• Seal seams on inside/wrong side of fabric of the hood and where the hood attaches to the circular breathable portion using single sided cuben tape.
  • ATTACH CENTER CIRCLE TO SHELTER BODY
    • Pin in place – breathable circle overlapping on top of tarp poncho circle. (It’s ok if you make pin holes – they will be covered with seam sealing tape later). Make sure it’s centered, and the hood is facing the right direction, which may require readjusting. May lead to stress and sweating – don’t worry it will work!
    • Adhere center circle (hybrid) to shelter body (0.5 oz cuben) with double sided cuben tape. I cut into small strips (~3″ long each) and attached piecemeal-style.
    • Sew over seam/taped area for additional strength.
    • Tape over this seam again with single sided cuben tape for waterproofing. (Taping a round hole with a straight line of tape will lead to folds in the tape. Try to distribute the tape folds evenly and often.)
  • MAKE AND ATTACH TIE OUTS:
    • Cut tie outs – 4 for corners, 4 for sides (I laser cut mine, which was pretty awesome but may be unnecessary as long as you can make smooth-non jagged cuts by hand)
    • Feed D rings into tie outs
    • Adhere tie outs to tent body corners and middles of each 4 sides. (I tried to use an epoxy, but this didn’t work. I ended up cutting double sided cuben tape into strips and sticking the layers together that way…a long and tedious process. Next time: use repair patches with adhesive!)
Check out that tie out...wraps on top of and below fabric

Check out that tie out…wraps on top of and below fabric

  • PREP AND ATTACH GUY LINE
    • Cut to length (singe ends with lighter to prevent fraying)
      • Center line = ~17′ . make loops for trekking poles to feed into at either end of the 9′ portion)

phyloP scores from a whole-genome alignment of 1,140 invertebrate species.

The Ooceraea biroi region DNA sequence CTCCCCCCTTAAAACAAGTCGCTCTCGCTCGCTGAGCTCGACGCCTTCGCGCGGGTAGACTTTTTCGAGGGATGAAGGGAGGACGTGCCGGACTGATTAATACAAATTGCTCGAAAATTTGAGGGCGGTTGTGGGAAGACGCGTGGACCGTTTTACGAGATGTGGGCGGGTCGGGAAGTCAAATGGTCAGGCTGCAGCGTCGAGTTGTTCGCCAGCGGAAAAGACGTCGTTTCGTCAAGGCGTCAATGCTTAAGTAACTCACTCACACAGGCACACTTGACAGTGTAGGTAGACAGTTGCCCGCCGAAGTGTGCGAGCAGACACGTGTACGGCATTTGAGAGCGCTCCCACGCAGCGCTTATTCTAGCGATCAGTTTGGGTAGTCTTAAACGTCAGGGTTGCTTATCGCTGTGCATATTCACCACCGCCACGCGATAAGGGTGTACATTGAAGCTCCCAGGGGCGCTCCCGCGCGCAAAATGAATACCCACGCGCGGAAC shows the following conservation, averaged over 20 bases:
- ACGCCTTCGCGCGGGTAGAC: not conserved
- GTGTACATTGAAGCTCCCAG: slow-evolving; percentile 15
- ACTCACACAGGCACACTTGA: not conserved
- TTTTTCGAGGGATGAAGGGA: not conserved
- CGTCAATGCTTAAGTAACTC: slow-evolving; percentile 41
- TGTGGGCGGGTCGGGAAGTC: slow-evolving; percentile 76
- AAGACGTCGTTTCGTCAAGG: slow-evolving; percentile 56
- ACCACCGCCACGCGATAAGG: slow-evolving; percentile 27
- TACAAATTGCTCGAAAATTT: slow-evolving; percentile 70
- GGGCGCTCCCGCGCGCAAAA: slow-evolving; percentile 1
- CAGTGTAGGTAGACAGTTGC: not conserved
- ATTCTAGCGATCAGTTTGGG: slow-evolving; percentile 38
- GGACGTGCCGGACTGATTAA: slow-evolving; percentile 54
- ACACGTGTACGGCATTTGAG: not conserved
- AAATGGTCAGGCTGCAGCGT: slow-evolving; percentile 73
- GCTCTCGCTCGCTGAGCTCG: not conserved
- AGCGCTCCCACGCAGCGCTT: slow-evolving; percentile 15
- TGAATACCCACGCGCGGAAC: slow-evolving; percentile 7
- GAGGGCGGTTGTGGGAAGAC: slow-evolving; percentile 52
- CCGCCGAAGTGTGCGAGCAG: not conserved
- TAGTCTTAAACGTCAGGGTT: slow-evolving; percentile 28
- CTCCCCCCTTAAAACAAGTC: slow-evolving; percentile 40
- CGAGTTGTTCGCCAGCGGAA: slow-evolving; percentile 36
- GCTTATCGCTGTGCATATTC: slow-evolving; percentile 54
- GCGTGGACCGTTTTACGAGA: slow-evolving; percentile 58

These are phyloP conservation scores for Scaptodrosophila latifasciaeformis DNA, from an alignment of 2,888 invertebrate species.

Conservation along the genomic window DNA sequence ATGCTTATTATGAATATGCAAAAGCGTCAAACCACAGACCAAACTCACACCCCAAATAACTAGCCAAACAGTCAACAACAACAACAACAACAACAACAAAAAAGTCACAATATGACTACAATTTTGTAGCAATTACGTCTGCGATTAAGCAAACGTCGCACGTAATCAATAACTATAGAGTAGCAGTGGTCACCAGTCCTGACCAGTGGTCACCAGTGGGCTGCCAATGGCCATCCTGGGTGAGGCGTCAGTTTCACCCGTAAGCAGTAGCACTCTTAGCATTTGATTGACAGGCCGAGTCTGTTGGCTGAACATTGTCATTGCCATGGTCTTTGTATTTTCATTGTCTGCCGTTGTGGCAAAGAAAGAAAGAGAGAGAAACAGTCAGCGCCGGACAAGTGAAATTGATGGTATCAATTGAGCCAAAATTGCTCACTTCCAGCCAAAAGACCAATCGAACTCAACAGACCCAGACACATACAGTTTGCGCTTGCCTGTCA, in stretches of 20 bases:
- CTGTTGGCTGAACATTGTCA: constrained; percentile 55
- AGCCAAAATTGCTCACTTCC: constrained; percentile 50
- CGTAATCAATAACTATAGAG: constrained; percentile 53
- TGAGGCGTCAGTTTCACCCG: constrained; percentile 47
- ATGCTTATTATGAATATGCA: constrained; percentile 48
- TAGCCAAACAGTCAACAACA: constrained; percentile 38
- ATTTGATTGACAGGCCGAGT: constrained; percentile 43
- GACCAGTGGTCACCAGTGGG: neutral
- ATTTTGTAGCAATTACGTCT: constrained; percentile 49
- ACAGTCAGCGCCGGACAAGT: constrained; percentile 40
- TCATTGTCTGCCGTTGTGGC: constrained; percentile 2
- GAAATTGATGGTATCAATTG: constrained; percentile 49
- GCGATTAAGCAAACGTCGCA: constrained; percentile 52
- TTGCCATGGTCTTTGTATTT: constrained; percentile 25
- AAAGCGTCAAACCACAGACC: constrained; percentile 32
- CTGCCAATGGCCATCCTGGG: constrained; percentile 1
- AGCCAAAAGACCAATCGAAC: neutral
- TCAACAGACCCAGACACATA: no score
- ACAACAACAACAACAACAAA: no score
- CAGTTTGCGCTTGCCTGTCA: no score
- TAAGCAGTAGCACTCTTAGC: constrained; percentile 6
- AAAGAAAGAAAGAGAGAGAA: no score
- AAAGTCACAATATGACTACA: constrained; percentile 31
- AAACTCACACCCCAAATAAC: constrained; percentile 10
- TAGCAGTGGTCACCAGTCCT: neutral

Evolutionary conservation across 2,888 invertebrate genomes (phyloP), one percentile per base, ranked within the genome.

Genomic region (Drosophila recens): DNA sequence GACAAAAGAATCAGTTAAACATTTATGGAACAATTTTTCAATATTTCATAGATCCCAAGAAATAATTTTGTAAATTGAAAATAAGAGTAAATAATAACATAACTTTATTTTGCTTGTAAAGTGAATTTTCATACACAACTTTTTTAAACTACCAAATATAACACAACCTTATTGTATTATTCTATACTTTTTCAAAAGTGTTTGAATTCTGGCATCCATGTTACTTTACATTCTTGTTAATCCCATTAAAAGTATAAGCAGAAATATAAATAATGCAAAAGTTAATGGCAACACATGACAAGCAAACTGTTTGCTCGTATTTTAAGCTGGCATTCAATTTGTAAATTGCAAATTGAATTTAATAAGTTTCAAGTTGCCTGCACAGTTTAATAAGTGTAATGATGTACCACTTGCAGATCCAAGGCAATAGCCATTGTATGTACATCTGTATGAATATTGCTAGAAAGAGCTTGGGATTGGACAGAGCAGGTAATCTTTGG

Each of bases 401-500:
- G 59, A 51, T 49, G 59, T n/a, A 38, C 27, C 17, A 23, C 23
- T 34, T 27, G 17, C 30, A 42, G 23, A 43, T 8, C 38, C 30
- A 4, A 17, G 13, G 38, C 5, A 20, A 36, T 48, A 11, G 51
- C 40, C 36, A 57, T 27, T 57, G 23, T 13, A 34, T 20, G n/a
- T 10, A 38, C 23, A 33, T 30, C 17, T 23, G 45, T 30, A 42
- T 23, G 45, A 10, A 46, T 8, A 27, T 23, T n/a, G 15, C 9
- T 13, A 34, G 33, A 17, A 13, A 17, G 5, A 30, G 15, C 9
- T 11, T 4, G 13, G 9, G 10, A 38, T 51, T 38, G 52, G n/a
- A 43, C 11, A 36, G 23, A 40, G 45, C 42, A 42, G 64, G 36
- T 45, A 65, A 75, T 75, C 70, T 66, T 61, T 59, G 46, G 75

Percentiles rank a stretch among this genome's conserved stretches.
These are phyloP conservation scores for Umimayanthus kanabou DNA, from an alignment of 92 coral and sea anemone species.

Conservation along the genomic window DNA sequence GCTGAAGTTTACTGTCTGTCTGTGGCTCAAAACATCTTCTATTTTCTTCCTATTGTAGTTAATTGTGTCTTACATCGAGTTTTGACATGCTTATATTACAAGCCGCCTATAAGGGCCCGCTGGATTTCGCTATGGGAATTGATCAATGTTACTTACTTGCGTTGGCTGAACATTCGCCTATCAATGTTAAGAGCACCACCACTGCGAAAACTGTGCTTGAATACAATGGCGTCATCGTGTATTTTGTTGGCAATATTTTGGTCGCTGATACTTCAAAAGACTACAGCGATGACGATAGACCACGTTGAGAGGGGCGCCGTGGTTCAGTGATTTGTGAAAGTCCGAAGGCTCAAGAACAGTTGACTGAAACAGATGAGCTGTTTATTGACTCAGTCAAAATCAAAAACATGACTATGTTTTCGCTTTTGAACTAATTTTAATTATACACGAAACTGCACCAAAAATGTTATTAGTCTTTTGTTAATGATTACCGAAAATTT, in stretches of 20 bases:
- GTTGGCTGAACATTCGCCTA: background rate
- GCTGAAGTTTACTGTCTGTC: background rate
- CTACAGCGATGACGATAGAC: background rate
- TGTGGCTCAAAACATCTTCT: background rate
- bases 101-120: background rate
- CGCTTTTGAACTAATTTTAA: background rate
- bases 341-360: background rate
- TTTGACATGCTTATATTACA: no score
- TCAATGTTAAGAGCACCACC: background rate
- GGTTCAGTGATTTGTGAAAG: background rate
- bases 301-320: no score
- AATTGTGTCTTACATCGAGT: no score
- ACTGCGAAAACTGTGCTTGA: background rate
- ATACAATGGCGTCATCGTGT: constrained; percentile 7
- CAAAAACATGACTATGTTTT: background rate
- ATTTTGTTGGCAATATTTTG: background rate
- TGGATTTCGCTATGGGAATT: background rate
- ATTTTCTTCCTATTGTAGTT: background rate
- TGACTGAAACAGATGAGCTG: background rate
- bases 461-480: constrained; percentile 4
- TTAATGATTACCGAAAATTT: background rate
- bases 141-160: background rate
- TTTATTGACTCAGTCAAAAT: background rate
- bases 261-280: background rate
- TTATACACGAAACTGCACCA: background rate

• Corners/sides = 4′ x 6.
    • Attach line locks and mitten hooks. Each corner/side guy line needs a ladder lock to adjust length. The ends (where guy line will hook to tie out) each need a mitten hook – mitten hooks will hook to D rings.
  • HIT THE TRAIL AND USE IT!
    • Simply set up the shelter using two trekking poles as tent stakes! Poles go upside down and pointy ends will feed through loop in guy line and D-ring and – voila – stability and shelter! Stake out guy lines. Relax and enjoy!
    • Use as a poncho! Remove guy lines when using as a poncho. I use the center guyline as a belt to keep in place while wearing.
From the interior...holds up against the rain!

From the interior…holds up against the rain!

WHAT I LOVED AND WOULD KEEP:

I loved the size, materials, functionality, and durability. An MYOG success!

This is just the right size for me, on my minimalist edge for sleeping. When sleeping in the rain I used a trekking umbrella over the head opening to avoid rain to the face. Also cinching the hood when using as a shelter is a must to prevent water dripping in.

I loved the breathability when using as a poncho but could have done without condensation on my bag in the morning after a night of rain…could I skip the breathable center portion altogether? Perhaps… It takes a bit of time to set up – it’s a bit high maintenance…another sacrifice for weight I suppose.

All in all: a keeper.

The breathability is a pro ...and a con

The breathability is a pro …and a con

WHAT I MIGHT OR COULD CHANGE:

  • Could make it a bit wider for additional comfort
  • Ditch the breathable center? But would it be too sweaty? There’s only one way to find out…
  • Tarp sides – rather than straight lines – could have a catenary curve to minimize flapping (though to be honest, I never had a problem with excess flapping)
  • Ditch the seams? I could eliminate the sewing altogether and rely on the strength of the adhesive…a risky move that could work but I’m just not quite sure about…
  • Use stronger thread. Alternatively, I could use a stronger polyester thread and sew on an industrial machine. Downside: bigger holes left by the needle. Upside: could be a stronger piece of gear.

Let me know if you have any questions! I would be happy to answer inquiries and make sense of my cryptic instructions.

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Comments 3

  • TBR : May 31st

    Impressive.

    Reply
  • Gaia : Nov 26th

    I’m not seeing an approximate cost anywhere? I’d
    Want to have that information before I’d consider starting a project like this.

    Reply
  • Wanna' Chair : Jan 21st

    I really like the concept. I hiked 430 miles of the AT in 1999 using a cheap blue 8′ x 10′ tarp as my shelter. Thankfully it was in the spring when there were few black flies and mosquitoes. In 2016, I hiked 1560 miles of the AT using a $10 nylon poncho (86″ x 57″, 9.15 oz) as my rain gear/pack cover. The poncho worked really well – thumbs up on the poncho. If you could design one with an attachable/detachable floor pan/bug screen you’ld have a real winner.

    Reply